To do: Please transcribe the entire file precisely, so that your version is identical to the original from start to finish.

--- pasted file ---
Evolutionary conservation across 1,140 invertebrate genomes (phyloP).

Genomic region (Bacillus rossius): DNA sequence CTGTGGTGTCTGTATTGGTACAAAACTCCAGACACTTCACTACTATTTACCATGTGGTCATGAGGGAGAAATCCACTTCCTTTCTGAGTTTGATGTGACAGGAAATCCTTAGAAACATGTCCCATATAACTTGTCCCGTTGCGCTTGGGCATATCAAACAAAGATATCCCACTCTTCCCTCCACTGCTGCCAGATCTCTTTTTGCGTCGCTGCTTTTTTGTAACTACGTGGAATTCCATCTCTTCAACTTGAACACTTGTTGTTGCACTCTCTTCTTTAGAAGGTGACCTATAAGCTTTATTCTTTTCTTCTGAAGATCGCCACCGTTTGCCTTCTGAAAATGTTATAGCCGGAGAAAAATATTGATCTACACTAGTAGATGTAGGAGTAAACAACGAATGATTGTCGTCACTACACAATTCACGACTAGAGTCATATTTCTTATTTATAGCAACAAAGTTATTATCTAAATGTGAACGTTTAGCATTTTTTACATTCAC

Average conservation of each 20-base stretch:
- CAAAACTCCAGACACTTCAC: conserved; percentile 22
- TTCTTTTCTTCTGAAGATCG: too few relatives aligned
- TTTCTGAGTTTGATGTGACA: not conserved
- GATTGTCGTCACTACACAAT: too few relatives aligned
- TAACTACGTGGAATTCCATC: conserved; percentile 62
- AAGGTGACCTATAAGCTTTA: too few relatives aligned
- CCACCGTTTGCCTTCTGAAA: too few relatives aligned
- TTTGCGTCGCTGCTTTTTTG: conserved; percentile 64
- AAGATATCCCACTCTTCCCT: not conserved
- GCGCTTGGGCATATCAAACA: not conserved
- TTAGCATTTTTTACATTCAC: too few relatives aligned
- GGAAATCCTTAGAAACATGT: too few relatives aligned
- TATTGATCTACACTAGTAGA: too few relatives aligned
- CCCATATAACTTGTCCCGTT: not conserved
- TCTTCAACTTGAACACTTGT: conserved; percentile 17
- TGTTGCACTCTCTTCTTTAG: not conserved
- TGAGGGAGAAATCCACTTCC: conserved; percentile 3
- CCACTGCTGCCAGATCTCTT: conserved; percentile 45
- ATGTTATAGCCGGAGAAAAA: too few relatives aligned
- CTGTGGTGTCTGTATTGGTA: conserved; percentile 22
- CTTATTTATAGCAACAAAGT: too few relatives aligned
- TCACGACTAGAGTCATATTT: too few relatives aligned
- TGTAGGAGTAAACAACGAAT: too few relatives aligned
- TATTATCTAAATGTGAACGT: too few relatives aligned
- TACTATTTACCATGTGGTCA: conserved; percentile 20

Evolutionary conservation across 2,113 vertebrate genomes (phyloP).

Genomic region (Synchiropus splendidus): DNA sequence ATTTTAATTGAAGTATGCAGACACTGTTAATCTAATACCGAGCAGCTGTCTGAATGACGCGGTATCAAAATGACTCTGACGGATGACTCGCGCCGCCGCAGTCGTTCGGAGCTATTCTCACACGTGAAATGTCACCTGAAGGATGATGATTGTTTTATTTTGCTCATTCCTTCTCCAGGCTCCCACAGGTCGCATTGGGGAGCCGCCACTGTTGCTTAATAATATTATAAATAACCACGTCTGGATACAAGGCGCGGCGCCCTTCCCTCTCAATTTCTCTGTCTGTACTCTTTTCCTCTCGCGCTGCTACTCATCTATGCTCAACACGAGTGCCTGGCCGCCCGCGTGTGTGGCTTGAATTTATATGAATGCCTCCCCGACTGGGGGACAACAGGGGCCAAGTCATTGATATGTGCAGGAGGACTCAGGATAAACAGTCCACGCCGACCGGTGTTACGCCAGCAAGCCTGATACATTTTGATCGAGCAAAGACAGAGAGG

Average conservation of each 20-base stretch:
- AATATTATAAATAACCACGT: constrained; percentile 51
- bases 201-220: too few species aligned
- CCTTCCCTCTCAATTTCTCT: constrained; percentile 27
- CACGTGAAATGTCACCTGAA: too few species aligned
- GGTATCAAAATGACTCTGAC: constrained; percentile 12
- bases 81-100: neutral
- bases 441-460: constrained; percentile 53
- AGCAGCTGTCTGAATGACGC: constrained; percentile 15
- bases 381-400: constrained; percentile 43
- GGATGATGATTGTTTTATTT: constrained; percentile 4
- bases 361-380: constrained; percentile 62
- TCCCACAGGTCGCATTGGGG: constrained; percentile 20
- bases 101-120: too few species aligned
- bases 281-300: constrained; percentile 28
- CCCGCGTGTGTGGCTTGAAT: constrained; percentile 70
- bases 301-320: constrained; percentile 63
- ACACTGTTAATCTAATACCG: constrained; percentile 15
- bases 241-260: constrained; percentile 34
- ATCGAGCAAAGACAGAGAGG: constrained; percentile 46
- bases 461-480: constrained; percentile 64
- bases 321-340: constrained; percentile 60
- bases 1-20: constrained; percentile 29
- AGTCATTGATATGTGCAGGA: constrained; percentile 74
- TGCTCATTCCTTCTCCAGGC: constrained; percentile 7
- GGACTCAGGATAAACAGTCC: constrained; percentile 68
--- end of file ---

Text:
Evolutionary conservation across 1,140 invertebrate genomes (phyloP).

Genomic region (Bacillus rossius): DNA sequence CTGTGGTGTCTGTATTGGTACAAAACTCCAGACACTTCACTACTATTTACCATGTGGTCATGAGGGAGAAATCCACTTCCTTTCTGAGTTTGATGTGACAGGAAATCCTTAGAAACATGTCCCATATAACTTGTCCCGTTGCGCTTGGGCATATCAAACAAAGATATCCCACTCTTCCCTCCACTGCTGCCAGATCTCTTTTTGCGTCGCTGCTTTTTTGTAACTACGTGGAATTCCATCTCTTCAACTTGAACACTTGTTGTTGCACTCTCTTCTTTAGAAGGTGACCTATAAGCTTTATTCTTTTCTTCTGAAGATCGCCACCGTTTGCCTTCTGAAAATGTTATAGCCGGAGAAAAATATTGATCTACACTAGTAGATGTAGGAGTAAACAACGAATGATTGTCGTCACTACACAATTCACGACTAGAGTCATATTTCTTATTTATAGCAACAAAGTTATTATCTAAATGTGAACGTTTAGCATTTTTTACATTCAC

Average conservation of each 20-base stretch:
- CAAAACTCCAGACACTTCAC: conserved; percentile 22
- TTCTTTTCTTCTGAAGATCG: too few relatives aligned
- TTTCTGAGTTTGATGTGACA: not conserved
- GATTGTCGTCACTACACAAT: too few relatives aligned
- TAACTACGTGGAATTCCATC: conserved; percentile 62
- AAGGTGACCTATAAGCTTTA: too few relatives aligned
- CCACCGTTTGCCTTCTGAAA: too few relatives aligned
- TTTGCGTCGCTGCTTTTTTG: conserved; percentile 64
- AAGATATCCCACTCTTCCCT: not conserved
- GCGCTTGGGCATATCAAACA: not conserved
- TTAGCATTTTTTACATTCAC: too few relatives aligned
- GGAAATCCTTAGAAACATGT: too few relatives aligned
- TATTGATCTACACTAGTAGA: too few relatives aligned
- CCCATATAACTTGTCCCGTT: not conserved
- TCTTCAACTTGAACACTTGT: conserved; percentile 17
- TGTTGCACTCTCTTCTTTAG: not conserved
- TGAGGGAGAAATCCACTTCC: conserved; percentile 3
- CCACTGCTGCCAGATCTCTT: conserved; percentile 45
- ATGTTATAGCCGGAGAAAAA: too few relatives aligned
- CTGTGGTGTCTGTATTGGTA: conserved; percentile 22
- CTTATTTATAGCAACAAAGT: too few relatives aligned
- TCACGACTAGAGTCATATTT: too few relatives aligned
- TGTAGGAGTAAACAACGAAT: too few relatives aligned
- TATTATCTAAATGTGAACGT: too few relatives aligned
- TACTATTTACCATGTGGTCA: conserved; percentile 20

Evolutionary conservation across 2,113 vertebrate genomes (phyloP).

Genomic region (Synchiropus splendidus): DNA sequence ATTTTAATTGAAGTATGCAGACACTGTTAATCTAATACCGAGCAGCTGTCTGAATGACGCGGTATCAAAATGACTCTGACGGATGACTCGCGCCGCCGCAGTCGTTCGGAGCTATTCTCACACGTGAAATGTCACCTGAAGGATGATGATTGTTTTATTTTGCTCATTCCTTCTCCAGGCTCCCACAGGTCGCATTGGGGAGCCGCCACTGTTGCTTAATAATATTATAAATAACCACGTCTGGATACAAGGCGCGGCGCCCTTCCCTCTCAATTTCTCTGTCTGTACTCTTTTCCTCTCGCGCTGCTACTCATCTATGCTCAACACGAGTGCCTGGCCGCCCGCGTGTGTGGCTTGAATTTATATGAATGCCTCCCCGACTGGGGGACAACAGGGGCCAAGTCATTGATATGTGCAGGAGGACTCAGGATAAACAGTCCACGCCGACCGGTGTTACGCCAGCAAGCCTGATACATTTTGATCGAGCAAAGACAGAGAGG

Average conservation of each 20-base stretch:
- AATATTATAAATAACCACGT: constrained; percentile 51
- bases 201-220: too few species aligned
- CCTTCCCTCTCAATTTCTCT: constrained; percentile 27
- CACGTGAAATGTCACCTGAA: too few species aligned
- GGTATCAAAATGACTCTGAC: constrained; percentile 12
- bases 81-100: neutral
- bases 441-460: constrained; percentile 53
- AGCAGCTGTCTGAATGACGC: constrained; percentile 15
- bases 381-400: constrained; percentile 43
- GGATGATGATTGTTTTATTT: constrained; percentile 4
- bases 361-380: constrained; percentile 62
- TCCCACAGGTCGCATTGGGG: constrained; percentile 20
- bases 101-120: too few species aligned
- bases 281-300: constrained; percentile 28
- CCCGCGTGTGTGGCTTGAAT: constrained; percentile 70
- bases 301-320: constrained; percentile 63
- ACACTGTTAATCTAATACCG: constrained; percentile 15
- bases 241-260: constrained; percentile 34
- ATCGAGCAAAGACAGAGAGG: constrained; percentile 46
- bases 461-480: constrained; percentile 64
- bases 321-340: constrained; percentile 60
- bases 1-20: constrained; percentile 29
- AGTCATTGATATGTGCAGGA: constrained; percentile 74
- TGCTCATTCCTTCTCCAGGC: constrained; percentile 7
- GGACTCAGGATAAACAGTCC: constrained; percentile 68